But, as Andrew pointed out, they are getting better. i have the pleasure of working with some engineers and factories in China that are exceptional in their desire to supply to and beyond specification. But these are not always cheaper!
And, again as ACB pointed out, their skills, prices and quality in non-ferrous can be "suspect". I recently submitted for tender a part in 6061 - relatively easy machining and finishing with some simple assembly. It came back poorly assembled ( to the point of useless) and at a price that was not competitive with local production in Sweden! ( approx. 2000 units per year at about 20USD per unit) So we're back to local production... Feels real good!

Peter Malcolm Jardine
12-18-2011, 12:21 PM
Stationary tools from China have a broad range of quality. I have an eight inch jointer with a carbide spiral cutterhead, and it's quite good. The bed is accurately ground, and the finish is good. The hand tools can also vary in quality a great deal. Interesting to hear some of the background on the chinese steel and metal casting industry.

Bob Smalser
12-18-2011, 04:18 PM
Here's a recent 250-page book on gunsmithing a service rifle popular with American national-match competitors. As the rifle was last produced in 1964, and was the last to use predominately forged, milled-steel parts instead of cheaper stampings and castings, for the last dozen or so years parts have been commercially reproduced in mainland China for sale on the private market here.

http://ecx.images-amazon.com/images/I/41zFl5xK8rL._SL500_AA300_.jpg

Around a hundred of the 250 pages are devoted to coping with brittle, fragile, ill-fitting and otherwise out-of-spec Chinese parts.

Paul Pless
12-18-2011, 04:45 PM
Here's a recent 250-page book on gunsmithing a service rifle popular with American national-match competitors. As the rifle was last produced in 1964, and was the last to use predominately forged, milled-steel parts instead of cheaper stampings and castings, for the last dozen or so years parts have been reproduced in mainland China for it.It seems quite wrong to use a gun manufactured in China in National Match competitions. . .

Bob Smalser
12-18-2011, 04:59 PM
It seems quite wrong to use a gun manufactured in China in National Match competitions. . .

I wouldn't lose sleep over it. That they still can't reliably execute 1935 technology to a 1957 standard says a lot.

Don Z.
12-18-2011, 09:01 PM
It seems quite wrong to use a gun manufactured in China in National Match competitions. . .

It seems quite wrong to use an M-14 in National Match competitions...

davebrown
12-21-2011, 10:31 PM
I just bought 100 no. 8 x 3/4 bronze wood screws. They were .29 each. Does that price bode ill?

ILikeRust
12-22-2011, 12:23 PM
I try to buy nothing from China unless it is unavoidable, then then only with great trepidation...

I try to follow the same practice. I much prefer older Made in USA quality tools - cast iron and steel.

Although I do have one or two more modern things that were made in China or Taiwan or wherever across the Pacific that actually are pretty good. One that comes to mind in particular is a painter's scaffold I bought at Lowe's a couple years ago. Made in China; cost just under $300, as I recall. Exactly like this one:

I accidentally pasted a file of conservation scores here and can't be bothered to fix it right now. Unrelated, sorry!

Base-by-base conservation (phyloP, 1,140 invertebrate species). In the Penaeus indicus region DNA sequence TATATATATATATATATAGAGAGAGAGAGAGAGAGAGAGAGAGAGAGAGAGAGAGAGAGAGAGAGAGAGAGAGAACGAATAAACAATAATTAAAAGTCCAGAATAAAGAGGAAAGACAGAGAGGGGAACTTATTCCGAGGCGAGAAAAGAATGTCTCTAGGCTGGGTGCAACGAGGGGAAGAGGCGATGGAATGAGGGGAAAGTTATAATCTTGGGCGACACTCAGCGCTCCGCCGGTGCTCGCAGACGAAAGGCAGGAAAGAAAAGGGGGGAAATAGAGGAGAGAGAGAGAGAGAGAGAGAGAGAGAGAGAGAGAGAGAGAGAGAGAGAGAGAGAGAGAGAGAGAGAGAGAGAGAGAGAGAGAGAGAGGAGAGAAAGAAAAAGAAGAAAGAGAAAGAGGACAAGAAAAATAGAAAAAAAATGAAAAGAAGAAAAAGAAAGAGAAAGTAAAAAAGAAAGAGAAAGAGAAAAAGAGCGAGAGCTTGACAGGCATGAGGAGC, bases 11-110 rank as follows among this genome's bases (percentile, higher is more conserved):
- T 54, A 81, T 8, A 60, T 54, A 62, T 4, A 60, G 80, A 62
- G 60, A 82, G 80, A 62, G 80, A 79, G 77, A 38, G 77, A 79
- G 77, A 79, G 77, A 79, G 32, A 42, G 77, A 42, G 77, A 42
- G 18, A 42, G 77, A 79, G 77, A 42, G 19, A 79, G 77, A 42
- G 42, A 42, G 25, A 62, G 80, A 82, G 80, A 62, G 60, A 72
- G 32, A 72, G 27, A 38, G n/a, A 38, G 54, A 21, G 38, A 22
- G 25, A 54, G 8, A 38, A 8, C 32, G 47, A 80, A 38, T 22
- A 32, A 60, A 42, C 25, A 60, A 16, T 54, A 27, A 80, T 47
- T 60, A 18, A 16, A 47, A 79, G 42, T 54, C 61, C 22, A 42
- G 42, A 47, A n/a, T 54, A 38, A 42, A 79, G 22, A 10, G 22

http://www.scaffoldingdepot.com/ISBJ.jpg

It is very solid and works very well. I have used it for many projects, with the platform all the way at the top - 6 feet off the ground. I'm 6'1", 210 lbs., and it doesn't flex or grown under my bulk. So they at least got this one right.

But power tools? I try not to get Chinese-made ones. Although a lot of "American" brands these days are actually manufactured overseas. What matters is the design and how closely the name brand manufacturer watches over and quality-checks the production process.

Fasteners - oh yeah. It's too easy these days to get really crappy, cheap screws with rough and misshapen threads, whose heads twist off as soon as you try to drive them. I think they're made from recycled coffee cans or something.

ILikeRust
12-22-2011, 12:24 PM
That they still can't reliably execute 1935 technology to a 1957 standard says a lot.

HA! That elicited a good chuckle from me.

Easy
12-23-2011, 10:06 AM
I am involved very heavily in Chinese manufacturing, and I travel there a lot.
China is capable of making 10-for-10 quality, if:
1. You provide enough "adult supervision", often involving you travelling there and teaching them how to do things...
2. You being unwillling to accept problems...in other words, not taking stuff that is MOSTLY right, but having the capital to wait for really perfect...
3. Being willing to PAY for the better quality. Every dime counts in China. Here, I spend five bucks on a cup of coffee. Five bucks is a pretty fair amount of money in China, you could buy dinner for four for that much. So when you ask for five dollars off the price, I guarantee it is no small thing to the Chinese, and the product WILL suffer five dollars worth of poorer materials or workmanship. That's a guarantee. On the other hand, if you are willing to pay five bucks MORE, you will often be very, very surprised at how good you can get. But better quality is not free.

All the tooling, CNC machines, computers, factories in China, almost everything is new. Often thirty years newer than an American or European factory. Think about that.

Virtually ALL of the tools you can buy here in the USA are made in China. Whatever their branding, I'd say 95% are Chinese. Maybe a very few from Europe or the USA, but I think if you look closely, you will find on most of them they are actually made in China, just branded in the USA or Europe.